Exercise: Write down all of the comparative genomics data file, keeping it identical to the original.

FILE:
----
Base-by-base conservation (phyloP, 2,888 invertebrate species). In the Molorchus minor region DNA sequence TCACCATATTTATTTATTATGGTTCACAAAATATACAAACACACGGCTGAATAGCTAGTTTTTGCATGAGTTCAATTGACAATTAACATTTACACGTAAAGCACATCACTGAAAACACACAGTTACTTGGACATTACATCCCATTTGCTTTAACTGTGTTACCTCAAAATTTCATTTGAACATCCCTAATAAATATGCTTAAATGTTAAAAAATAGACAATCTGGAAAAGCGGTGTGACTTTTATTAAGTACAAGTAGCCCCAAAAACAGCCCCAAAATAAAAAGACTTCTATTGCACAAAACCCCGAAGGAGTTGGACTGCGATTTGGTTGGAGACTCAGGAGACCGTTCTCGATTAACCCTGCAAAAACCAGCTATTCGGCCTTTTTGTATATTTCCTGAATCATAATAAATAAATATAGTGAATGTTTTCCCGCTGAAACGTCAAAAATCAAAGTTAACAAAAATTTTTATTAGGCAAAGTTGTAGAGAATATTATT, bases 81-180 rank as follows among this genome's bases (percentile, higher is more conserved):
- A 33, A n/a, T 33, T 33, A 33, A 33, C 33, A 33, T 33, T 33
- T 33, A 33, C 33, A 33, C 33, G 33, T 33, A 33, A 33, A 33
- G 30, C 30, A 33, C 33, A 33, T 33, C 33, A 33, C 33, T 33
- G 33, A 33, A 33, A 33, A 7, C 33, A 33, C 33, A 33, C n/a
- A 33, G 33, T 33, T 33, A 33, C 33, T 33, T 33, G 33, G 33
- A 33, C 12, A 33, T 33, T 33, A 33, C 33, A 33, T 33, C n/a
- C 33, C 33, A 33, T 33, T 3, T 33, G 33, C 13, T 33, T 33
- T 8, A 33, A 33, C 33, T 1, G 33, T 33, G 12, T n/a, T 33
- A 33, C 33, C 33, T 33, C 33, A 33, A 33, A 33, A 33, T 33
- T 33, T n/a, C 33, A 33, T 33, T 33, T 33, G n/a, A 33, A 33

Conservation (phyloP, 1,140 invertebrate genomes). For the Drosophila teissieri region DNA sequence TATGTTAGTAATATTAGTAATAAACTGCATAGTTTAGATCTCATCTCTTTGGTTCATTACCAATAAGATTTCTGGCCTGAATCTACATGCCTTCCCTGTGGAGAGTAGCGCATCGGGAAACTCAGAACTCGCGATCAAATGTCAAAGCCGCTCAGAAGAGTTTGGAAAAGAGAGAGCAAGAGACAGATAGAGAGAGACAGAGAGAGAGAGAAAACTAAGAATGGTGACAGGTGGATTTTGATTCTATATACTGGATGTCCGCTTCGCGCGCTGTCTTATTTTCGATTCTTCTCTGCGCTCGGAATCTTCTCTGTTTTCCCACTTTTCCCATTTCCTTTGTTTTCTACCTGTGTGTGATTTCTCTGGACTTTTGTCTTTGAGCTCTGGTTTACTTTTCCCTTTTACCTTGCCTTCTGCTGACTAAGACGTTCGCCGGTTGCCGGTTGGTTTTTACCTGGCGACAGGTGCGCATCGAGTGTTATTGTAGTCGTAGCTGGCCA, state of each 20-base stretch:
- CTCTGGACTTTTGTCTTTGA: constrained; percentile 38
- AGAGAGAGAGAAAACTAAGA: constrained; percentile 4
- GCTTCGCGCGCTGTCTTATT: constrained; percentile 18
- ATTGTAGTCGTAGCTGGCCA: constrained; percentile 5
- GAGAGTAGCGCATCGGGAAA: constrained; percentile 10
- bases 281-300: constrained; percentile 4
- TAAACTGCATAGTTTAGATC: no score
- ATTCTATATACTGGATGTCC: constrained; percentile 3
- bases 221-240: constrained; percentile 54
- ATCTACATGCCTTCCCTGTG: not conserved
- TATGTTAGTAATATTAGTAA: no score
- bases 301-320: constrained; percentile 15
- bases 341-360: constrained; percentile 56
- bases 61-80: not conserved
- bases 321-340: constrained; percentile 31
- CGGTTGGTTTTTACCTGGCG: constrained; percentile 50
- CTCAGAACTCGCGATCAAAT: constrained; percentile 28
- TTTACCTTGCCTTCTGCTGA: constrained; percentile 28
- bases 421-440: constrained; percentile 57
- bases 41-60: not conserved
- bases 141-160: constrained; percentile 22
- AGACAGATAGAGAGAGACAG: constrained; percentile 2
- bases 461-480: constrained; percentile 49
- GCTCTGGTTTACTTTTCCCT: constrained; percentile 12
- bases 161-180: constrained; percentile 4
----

Base-by-base conservation (phyloP, 2,888 invertebrate species). In the Molorchus minor region DNA sequence TCACCATATTTATTTATTATGGTTCACAAAATATACAAACACACGGCTGAATAGCTAGTTTTTGCATGAGTTCAATTGACAATTAACATTTACACGTAAAGCACATCACTGAAAACACACAGTTACTTGGACATTACATCCCATTTGCTTTAACTGTGTTACCTCAAAATTTCATTTGAACATCCCTAATAAATATGCTTAAATGTTAAAAAATAGACAATCTGGAAAAGCGGTGTGACTTTTATTAAGTACAAGTAGCCCCAAAAACAGCCCCAAAATAAAAAGACTTCTATTGCACAAAACCCCGAAGGAGTTGGACTGCGATTTGGTTGGAGACTCAGGAGACCGTTCTCGATTAACCCTGCAAAAACCAGCTATTCGGCCTTTTTGTATATTTCCTGAATCATAATAAATAAATATAGTGAATGTTTTCCCGCTGAAACGTCAAAAATCAAAGTTAACAAAAATTTTTATTAGGCAAAGTTGTAGAGAATATTATT, bases 81-180 rank as follows among this genome's bases (percentile, higher is more conserved):
- A 33, A n/a, T 33, T 33, A 33, A 33, C 33, A 33, T 33, T 33
- T 33, A 33, C 33, A 33, C 33, G 33, T 33, A 33, A 33, A 33
- G 30, C 30, A 33, C 33, A 33, T 33, C 33, A 33, C 33, T 33
- G 33, A 33, A 33, A 33, A 7, C 33, A 33, C 33, A 33, C n/a
- A 33, G 33, T 33, T 33, A 33, C 33, T 33, T 33, G 33, G 33
- A 33, C 12, A 33, T 33, T 33, A 33, C 33, A 33, T 33, C n/a
- C 33, C 33, A 33, T 33, T 3, T 33, G 33, C 13, T 33, T 33
- T 8, A 33, A 33, C 33, T 1, G 33, T 33, G 12, T n/a, T 33
- A 33, C 33, C 33, T 33, C 33, A 33, A 33, A 33, A 33, T 33
- T 33, T n/a, C 33, A 33, T 33, T 33, T 33, G n/a, A 33, A 33

Conservation (phyloP, 1,140 invertebrate genomes). For the Drosophila teissieri region DNA sequence TATGTTAGTAATATTAGTAATAAACTGCATAGTTTAGATCTCATCTCTTTGGTTCATTACCAATAAGATTTCTGGCCTGAATCTACATGCCTTCCCTGTGGAGAGTAGCGCATCGGGAAACTCAGAACTCGCGATCAAATGTCAAAGCCGCTCAGAAGAGTTTGGAAAAGAGAGAGCAAGAGACAGATAGAGAGAGACAGAGAGAGAGAGAAAACTAAGAATGGTGACAGGTGGATTTTGATTCTATATACTGGATGTCCGCTTCGCGCGCTGTCTTATTTTCGATTCTTCTCTGCGCTCGGAATCTTCTCTGTTTTCCCACTTTTCCCATTTCCTTTGTTTTCTACCTGTGTGTGATTTCTCTGGACTTTTGTCTTTGAGCTCTGGTTTACTTTTCCCTTTTACCTTGCCTTCTGCTGACTAAGACGTTCGCCGGTTGCCGGTTGGTTTTTACCTGGCGACAGGTGCGCATCGAGTGTTATTGTAGTCGTAGCTGGCCA, state of each 20-base stretch:
- CTCTGGACTTTTGTCTTTGA: constrained; percentile 38
- AGAGAGAGAGAAAACTAAGA: constrained; percentile 4
- GCTTCGCGCGCTGTCTTATT: constrained; percentile 18
- ATTGTAGTCGTAGCTGGCCA: constrained; percentile 5
- GAGAGTAGCGCATCGGGAAA: constrained; percentile 10
- bases 281-300: constrained; percentile 4
- TAAACTGCATAGTTTAGATC: no score
- ATTCTATATACTGGATGTCC: constrained; percentile 3
- bases 221-240: constrained; percentile 54
- ATCTACATGCCTTCCCTGTG: not conserved
- TATGTTAGTAATATTAGTAA: no score
- bases 301-320: constrained; percentile 15
- bases 341-360: constrained; percentile 56
- bases 61-80: not conserved
- bases 321-340: constrained; percentile 31
- CGGTTGGTTTTTACCTGGCG: constrained; percentile 50
- CTCAGAACTCGCGATCAAAT: constrained; percentile 28
- TTTACCTTGCCTTCTGCTGA: constrained; percentile 28
- bases 421-440: constrained; percentile 57
- bases 41-60: not conserved
- bases 141-160: constrained; percentile 22
- AGACAGATAGAGAGAGACAG: constrained; percentile 2
- bases 461-480: constrained; percentile 49
- GCTCTGGTTTACTTTTCCCT: constrained; percentile 12
- bases 161-180: constrained; percentile 4